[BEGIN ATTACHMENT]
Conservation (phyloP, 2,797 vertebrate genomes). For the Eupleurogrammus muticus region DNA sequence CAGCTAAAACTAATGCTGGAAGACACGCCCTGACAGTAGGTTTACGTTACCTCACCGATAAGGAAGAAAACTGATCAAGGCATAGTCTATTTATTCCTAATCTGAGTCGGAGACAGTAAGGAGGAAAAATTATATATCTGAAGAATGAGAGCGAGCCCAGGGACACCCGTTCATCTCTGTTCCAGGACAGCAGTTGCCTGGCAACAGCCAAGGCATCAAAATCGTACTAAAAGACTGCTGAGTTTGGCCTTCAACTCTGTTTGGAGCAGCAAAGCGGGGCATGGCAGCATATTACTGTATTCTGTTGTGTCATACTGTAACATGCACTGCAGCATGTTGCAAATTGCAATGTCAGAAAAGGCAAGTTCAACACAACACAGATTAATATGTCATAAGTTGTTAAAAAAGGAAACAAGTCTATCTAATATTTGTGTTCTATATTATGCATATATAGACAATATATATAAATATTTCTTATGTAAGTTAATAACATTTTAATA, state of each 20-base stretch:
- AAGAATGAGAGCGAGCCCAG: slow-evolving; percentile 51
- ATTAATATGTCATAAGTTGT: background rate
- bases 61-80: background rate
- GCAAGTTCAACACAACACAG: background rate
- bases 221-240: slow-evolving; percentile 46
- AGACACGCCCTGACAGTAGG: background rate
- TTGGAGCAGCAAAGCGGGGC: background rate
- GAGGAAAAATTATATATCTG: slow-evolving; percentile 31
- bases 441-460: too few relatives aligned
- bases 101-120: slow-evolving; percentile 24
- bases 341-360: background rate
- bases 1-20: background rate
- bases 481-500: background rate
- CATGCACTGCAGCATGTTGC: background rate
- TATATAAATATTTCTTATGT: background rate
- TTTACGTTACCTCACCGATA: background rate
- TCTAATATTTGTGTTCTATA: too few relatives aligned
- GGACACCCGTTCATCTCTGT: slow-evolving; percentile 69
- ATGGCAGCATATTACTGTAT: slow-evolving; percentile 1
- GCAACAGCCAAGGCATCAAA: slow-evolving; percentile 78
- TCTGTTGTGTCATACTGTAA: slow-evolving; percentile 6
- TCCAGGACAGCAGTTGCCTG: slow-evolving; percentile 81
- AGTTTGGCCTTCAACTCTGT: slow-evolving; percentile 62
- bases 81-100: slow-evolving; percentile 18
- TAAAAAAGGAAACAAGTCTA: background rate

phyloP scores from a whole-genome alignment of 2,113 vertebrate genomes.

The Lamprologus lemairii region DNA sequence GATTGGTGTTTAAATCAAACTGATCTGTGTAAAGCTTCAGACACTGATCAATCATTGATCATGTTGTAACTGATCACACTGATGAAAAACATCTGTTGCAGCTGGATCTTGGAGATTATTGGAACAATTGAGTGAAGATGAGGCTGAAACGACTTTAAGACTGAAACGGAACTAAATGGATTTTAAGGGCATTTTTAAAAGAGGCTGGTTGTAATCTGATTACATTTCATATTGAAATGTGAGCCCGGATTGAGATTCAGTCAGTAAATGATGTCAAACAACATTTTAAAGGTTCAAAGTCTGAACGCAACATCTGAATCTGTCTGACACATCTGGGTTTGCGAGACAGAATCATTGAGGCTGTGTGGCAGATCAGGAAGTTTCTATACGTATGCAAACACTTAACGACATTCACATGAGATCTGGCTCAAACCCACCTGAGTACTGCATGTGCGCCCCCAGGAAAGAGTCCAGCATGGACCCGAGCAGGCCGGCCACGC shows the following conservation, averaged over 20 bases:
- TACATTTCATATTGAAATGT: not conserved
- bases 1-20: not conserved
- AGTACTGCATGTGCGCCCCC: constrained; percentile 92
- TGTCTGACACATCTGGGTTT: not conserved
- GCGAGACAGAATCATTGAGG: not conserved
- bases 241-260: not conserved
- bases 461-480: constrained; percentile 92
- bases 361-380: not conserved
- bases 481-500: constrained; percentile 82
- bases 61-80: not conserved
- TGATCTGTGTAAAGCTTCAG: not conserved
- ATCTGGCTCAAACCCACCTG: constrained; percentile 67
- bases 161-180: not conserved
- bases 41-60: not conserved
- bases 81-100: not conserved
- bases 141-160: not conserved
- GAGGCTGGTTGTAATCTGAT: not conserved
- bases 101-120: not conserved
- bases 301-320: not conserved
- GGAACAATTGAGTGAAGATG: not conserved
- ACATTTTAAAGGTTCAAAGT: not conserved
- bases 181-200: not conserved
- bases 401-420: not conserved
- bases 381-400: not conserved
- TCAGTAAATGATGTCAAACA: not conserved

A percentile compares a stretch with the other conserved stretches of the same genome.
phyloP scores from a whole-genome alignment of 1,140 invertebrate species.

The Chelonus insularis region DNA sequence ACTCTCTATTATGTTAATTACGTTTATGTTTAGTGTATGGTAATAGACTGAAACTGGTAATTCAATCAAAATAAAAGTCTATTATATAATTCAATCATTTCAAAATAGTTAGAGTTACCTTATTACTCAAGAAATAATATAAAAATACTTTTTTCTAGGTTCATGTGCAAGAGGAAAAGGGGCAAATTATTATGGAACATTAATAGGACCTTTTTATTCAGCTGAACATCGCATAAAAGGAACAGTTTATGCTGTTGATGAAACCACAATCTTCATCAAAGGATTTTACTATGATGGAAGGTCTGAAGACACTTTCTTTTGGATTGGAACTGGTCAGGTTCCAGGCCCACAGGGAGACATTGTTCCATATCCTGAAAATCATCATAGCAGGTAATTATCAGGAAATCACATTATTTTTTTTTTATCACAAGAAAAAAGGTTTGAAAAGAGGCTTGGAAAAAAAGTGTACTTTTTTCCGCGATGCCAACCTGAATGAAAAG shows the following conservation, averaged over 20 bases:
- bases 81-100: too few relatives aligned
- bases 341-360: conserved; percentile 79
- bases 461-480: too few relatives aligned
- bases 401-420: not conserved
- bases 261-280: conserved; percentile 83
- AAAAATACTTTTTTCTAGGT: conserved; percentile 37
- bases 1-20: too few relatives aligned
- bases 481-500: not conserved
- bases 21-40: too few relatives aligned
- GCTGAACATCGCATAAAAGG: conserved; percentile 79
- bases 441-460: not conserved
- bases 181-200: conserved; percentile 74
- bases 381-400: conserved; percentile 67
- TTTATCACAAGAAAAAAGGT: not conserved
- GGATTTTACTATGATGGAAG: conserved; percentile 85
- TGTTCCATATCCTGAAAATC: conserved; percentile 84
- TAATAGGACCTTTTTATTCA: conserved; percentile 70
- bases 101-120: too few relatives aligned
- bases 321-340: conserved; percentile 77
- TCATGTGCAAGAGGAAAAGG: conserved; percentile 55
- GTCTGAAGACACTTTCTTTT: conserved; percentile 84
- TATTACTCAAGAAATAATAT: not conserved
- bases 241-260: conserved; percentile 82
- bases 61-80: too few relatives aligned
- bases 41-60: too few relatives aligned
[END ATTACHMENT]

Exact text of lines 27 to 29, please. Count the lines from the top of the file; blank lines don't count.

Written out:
phyloP scores from a whole-genome alignment of 2,113 vertebrate genomes.

The Lamprologus lemairii region DNA sequence GATTGGTGTTTAAATCAAACTGATCTGTGTAAAGCTTCAGACACTGATCAATCATTGATCATGTTGTAACTGATCACACTGATGAAAAACATCTGTTGCAGCTGGATCTTGGAGATTATTGGAACAATTGAGTGAAGATGAGGCTGAAACGACTTTAAGACTGAAACGGAACTAAATGGATTTTAAGGGCATTTTTAAAAGAGGCTGGTTGTAATCTGATTACATTTCATATTGAAATGTGAGCCCGGATTGAGATTCAGTCAGTAAATGATGTCAAACAACATTTTAAAGGTTCAAAGTCTGAACGCAACATCTGAATCTGTCTGACACATCTGGGTTTGCGAGACAGAATCATTGAGGCTGTGTGGCAGATCAGGAAGTTTCTATACGTATGCAAACACTTAACGACATTCACATGAGATCTGGCTCAAACCCACCTGAGTACTGCATGTGCGCCCCCAGGAAAGAGTCCAGCATGGACCCGAGCAGGCCGGCCACGC shows the following conservation, averaged over 20 bases:
- TACATTTCATATTGAAATGT: not conserved